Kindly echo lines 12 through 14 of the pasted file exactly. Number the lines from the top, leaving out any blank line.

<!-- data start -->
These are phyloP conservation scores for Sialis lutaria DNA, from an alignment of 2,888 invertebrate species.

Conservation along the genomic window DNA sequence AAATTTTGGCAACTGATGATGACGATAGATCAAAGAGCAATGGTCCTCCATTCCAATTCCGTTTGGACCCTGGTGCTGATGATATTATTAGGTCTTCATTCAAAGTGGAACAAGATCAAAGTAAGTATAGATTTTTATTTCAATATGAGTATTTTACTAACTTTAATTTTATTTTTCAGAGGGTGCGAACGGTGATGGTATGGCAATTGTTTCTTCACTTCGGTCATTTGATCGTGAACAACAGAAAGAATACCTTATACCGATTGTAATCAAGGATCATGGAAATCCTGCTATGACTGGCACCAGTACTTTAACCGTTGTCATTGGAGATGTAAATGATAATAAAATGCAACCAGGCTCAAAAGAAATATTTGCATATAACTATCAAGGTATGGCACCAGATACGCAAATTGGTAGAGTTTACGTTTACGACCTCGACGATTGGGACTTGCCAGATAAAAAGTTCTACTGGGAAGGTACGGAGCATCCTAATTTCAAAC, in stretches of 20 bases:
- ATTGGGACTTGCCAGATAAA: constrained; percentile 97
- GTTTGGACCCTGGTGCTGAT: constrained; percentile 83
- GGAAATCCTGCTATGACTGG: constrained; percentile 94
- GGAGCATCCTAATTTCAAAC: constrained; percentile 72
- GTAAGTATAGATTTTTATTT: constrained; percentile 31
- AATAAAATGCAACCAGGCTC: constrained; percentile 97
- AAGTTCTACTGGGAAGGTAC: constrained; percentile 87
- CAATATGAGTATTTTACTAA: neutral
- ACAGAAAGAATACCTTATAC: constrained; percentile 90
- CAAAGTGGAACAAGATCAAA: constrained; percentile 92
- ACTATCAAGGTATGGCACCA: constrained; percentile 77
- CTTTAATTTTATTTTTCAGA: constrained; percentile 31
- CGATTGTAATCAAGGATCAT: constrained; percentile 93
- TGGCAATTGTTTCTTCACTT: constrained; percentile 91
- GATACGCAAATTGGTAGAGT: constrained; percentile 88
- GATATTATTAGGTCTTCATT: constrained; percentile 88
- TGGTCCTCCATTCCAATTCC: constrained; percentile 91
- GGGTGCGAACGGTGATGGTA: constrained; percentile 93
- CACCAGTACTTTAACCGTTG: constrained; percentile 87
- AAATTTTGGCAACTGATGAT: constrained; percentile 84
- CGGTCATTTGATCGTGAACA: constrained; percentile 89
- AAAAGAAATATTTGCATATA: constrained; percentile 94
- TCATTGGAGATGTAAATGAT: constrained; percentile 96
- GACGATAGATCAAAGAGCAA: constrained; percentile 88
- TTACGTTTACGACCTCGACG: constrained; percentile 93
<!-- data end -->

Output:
- CAAAGTGGAACAAGATCAAA: constrained; percentile 92
- ACTATCAAGGTATGGCACCA: constrained; percentile 77
- CTTTAATTTTATTTTTCAGA: constrained; percentile 31